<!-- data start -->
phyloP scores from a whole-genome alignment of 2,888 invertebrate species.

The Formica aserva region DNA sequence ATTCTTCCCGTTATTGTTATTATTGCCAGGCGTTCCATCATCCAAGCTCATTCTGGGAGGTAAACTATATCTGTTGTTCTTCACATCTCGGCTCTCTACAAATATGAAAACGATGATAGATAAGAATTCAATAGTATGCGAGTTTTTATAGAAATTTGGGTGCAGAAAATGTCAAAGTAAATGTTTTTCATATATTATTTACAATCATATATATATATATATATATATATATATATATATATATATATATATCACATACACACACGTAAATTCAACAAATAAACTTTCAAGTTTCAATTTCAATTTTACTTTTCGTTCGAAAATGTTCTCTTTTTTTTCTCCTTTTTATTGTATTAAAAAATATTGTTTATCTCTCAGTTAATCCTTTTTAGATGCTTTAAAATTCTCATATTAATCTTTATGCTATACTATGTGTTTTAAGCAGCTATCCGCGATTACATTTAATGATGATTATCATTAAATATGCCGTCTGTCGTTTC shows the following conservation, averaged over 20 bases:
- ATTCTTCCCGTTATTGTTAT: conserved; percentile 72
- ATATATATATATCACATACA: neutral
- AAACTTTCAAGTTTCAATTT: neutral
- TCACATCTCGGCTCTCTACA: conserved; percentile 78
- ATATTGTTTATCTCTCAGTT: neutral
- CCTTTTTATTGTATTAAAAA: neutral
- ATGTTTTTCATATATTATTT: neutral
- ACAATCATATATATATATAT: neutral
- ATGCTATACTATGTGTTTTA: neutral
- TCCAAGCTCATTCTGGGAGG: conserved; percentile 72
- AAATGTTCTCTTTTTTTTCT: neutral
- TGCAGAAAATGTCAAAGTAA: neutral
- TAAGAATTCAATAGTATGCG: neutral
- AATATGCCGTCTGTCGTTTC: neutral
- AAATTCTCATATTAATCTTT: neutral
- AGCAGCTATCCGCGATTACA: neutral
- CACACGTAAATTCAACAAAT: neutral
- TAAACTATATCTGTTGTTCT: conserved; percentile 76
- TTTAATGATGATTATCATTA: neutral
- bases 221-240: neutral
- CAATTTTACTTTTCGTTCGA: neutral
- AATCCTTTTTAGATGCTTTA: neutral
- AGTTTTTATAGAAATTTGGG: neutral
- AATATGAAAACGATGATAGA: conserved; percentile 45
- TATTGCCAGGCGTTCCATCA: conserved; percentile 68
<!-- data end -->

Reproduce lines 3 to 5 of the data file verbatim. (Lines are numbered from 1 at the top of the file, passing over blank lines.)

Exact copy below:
- ATTCTTCCCGTTATTGTTAT: conserved; percentile 72
- ATATATATATATCACATACA: neutral
- AAACTTTCAAGTTTCAATTT: neutral